New Year's Eve is the perfect time to reflect on the year gone by and contemplate resolutions for the year ahead - or - if that option seems a bit too tame, it's also the perfect night of the year to drink Champagne indiscriminately and be completely justified in doing so. I'll let you guess which option I'll be choosing!
With the endless selection of sparkling wines available on store shelves, there are plenty of ways to "get your bubble on." I recently hosted "Holiday Sparklers," a wine tasting event at The Museum of Art Ft. Lauderdale featuring sparkling wines from around the world perfect for celebrating the holidays and ringing in the New Year. We sampled wines from three different countries at a variety of price points to suit your celebratory needs.
Prosecco is Italy's signature sparkling wine that's become increasingly popular in recent years. Hailing from the Veneto region, this sparkler is made from the Prosecco grape and is light, fruity and meant to be consumed now! Prosecco is made using the Charmat method, meaning the secondary fermentation takes place in stainless steel tanks which helps keep production costs down. Prosecco's reasonable price point makes it a great option for entertaining a group, using in sparkling wine based recipes (i.e. Bellini) or plain old everyday consumption. Try the Astoria Lounge Prosecco NV ($12).
California sparklers labelled Méthode Traditionelle (aka Méthode Champenoise) are created using the same process used to make Champagne, requiring the secondary fermentation to occur in the bottle. The same grape varietals, Chardonnay and Pinot Noir, are generally used although winemakers enjoy much more leeway in making sparkling wines in the US than in France. A delightfully pink Brut Rosé is a fabulous, festive option and also pairs tremendously well with a variety of dishes. Try the Domaine Carneros Brut Rose Cuvée de la Pompadour NV ($34), created to celebrate the life and times of Madame Pompadour, the great courtesan and mistress of Louis XV. If Brut is more your style, opt for the delicious J Cuvée 20 Brut NV ($22) created to celebrate J Vineyards 20 years of winemaking excellence.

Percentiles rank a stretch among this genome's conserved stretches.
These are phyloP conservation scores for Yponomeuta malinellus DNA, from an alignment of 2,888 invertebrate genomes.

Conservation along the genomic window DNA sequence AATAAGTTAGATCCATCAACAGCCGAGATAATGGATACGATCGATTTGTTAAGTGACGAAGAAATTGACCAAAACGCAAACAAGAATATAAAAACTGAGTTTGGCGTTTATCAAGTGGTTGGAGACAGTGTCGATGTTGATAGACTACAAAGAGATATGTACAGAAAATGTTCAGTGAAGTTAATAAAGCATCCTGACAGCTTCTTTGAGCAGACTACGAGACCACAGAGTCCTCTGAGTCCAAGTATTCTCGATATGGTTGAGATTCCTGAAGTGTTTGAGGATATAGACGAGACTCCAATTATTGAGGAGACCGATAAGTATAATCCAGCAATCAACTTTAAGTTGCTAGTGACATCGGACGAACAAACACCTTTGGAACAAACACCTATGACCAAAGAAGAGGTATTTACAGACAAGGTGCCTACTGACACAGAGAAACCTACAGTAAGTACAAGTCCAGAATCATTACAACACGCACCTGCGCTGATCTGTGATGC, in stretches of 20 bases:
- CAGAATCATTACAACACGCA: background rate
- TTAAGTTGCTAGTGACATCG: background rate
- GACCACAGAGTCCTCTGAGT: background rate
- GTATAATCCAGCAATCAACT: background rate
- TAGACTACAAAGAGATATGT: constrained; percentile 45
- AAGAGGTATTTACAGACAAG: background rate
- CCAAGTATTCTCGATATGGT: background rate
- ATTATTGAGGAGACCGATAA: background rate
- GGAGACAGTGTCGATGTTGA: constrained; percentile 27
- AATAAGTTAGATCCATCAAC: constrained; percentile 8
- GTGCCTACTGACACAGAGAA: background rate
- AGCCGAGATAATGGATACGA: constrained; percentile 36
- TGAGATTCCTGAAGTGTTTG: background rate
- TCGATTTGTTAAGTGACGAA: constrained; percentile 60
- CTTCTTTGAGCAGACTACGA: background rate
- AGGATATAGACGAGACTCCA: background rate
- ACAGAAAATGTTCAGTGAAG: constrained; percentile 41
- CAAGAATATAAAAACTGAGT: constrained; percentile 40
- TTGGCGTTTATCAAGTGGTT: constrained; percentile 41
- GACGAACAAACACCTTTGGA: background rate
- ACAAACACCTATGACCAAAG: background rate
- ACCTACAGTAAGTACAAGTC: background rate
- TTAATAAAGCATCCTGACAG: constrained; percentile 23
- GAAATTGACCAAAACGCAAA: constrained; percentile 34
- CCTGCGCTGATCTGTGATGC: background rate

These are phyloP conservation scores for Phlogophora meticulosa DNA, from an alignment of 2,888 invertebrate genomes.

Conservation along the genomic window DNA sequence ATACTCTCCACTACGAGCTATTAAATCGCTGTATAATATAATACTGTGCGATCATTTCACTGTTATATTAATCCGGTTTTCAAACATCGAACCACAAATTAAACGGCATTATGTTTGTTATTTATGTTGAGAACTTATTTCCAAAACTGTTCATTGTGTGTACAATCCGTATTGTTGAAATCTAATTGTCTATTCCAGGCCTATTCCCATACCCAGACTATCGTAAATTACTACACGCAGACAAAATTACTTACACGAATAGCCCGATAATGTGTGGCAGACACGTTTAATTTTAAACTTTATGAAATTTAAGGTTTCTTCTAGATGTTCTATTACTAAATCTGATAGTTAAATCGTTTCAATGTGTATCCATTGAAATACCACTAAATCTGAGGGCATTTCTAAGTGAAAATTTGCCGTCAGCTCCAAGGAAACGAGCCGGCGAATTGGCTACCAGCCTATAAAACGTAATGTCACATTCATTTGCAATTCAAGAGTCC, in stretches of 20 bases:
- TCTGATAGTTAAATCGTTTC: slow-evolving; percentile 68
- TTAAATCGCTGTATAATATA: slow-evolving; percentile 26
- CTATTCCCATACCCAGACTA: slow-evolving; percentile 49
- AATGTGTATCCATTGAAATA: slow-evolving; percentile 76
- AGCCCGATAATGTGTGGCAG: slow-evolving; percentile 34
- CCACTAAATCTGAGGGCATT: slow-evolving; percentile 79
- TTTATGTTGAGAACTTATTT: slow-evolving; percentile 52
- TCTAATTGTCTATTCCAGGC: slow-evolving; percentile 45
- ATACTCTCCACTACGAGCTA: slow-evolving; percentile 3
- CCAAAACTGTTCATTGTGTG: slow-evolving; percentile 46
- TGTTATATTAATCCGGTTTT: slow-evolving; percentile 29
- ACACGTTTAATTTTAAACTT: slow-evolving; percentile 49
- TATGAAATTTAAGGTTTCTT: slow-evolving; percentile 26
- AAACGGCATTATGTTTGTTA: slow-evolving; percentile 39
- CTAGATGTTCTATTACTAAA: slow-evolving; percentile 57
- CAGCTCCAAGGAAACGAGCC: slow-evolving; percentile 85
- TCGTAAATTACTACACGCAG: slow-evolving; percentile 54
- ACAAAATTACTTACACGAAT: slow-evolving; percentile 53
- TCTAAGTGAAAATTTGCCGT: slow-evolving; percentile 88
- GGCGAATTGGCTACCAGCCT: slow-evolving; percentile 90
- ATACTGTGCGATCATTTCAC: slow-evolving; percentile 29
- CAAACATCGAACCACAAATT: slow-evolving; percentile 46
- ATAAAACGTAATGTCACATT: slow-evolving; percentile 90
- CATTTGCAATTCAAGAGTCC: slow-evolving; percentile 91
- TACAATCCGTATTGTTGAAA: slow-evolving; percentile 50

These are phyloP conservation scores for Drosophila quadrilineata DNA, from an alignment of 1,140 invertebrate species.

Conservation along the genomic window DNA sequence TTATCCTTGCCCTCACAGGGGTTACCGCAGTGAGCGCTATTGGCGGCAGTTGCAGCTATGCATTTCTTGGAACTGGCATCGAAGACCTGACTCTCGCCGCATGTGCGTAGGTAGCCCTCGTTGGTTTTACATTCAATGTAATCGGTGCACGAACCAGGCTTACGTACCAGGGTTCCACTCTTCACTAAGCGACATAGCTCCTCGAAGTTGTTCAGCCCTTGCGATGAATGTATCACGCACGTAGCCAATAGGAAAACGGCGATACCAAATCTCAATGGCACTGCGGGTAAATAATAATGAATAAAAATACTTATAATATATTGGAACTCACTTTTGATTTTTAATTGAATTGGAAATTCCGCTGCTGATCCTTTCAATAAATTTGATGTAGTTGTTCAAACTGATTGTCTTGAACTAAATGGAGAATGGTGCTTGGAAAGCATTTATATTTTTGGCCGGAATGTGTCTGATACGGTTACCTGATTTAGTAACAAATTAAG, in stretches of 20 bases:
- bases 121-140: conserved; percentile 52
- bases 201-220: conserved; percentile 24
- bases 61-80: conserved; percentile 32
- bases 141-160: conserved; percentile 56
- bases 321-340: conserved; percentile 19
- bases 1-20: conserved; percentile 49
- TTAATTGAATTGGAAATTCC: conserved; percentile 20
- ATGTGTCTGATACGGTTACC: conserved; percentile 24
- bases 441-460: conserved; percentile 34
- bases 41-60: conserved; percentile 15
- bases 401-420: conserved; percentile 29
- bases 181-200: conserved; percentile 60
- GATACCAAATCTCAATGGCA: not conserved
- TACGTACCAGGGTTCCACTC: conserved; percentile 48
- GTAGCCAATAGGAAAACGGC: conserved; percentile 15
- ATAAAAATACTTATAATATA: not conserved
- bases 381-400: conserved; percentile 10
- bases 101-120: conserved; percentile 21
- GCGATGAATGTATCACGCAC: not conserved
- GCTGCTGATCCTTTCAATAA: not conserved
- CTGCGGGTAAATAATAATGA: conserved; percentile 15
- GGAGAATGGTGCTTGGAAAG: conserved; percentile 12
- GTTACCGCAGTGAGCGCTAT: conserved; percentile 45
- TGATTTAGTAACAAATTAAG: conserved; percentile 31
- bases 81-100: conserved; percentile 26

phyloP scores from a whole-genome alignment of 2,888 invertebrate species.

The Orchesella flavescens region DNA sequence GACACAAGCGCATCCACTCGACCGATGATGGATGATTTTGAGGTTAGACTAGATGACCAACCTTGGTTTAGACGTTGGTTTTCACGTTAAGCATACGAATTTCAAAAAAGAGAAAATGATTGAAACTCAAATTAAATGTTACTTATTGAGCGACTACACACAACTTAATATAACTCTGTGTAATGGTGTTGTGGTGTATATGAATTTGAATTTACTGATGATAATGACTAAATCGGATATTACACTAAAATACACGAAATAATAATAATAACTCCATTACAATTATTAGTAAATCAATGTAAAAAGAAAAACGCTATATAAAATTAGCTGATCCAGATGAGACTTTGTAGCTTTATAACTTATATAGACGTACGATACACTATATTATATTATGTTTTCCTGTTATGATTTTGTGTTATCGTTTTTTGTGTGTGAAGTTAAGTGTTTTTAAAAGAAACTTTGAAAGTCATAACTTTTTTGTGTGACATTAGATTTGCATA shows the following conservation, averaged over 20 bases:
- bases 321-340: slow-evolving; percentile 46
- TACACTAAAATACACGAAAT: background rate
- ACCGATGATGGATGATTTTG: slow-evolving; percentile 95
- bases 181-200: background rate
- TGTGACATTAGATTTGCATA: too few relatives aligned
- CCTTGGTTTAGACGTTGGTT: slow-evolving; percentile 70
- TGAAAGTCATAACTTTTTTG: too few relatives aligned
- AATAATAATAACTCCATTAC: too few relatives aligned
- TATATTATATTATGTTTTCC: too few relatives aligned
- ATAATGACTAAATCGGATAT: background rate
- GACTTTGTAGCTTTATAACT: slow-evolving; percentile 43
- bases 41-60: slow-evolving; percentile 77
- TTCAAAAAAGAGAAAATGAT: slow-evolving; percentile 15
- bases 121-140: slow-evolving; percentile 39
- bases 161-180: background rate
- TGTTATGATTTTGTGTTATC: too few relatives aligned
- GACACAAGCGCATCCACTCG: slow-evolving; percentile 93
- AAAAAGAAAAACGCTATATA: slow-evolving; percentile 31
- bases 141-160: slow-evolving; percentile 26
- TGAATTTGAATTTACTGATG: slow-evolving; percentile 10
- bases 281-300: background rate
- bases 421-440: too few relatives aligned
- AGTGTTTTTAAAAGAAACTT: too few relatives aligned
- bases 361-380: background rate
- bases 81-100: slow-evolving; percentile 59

If you are feeling particularly festive this New Year's, why not opt for the real deal! In order for a sparkling wine to be called Champagne, it has to be from the Champagne region of France (a sparkler from any other region in France is referred to as "Crémant" or "Mousseux"). Bottlings from this exclusive region tend to eclipse sparkling wines from other areas of the world in terms of price and quality. Champagne Ruinart is the oldest Champage House in the world and was founded by Nicolas Ruinart in 1729. The Ruinart Blanc de Blancs NV ($62), made from 100% Chardonnay grapes, is a deliciously elegant option for ringing in the New Year!
No matter which sparkler you choose, I hope you have a spectacular New Year's Eve and a very healthy and happy New Year! At our Museum Event earlier this month, my husband Steve thought it would be funny to put Christmas ornaments on my crutches - I can only imagine what he will come up with for New Year's. See you next year!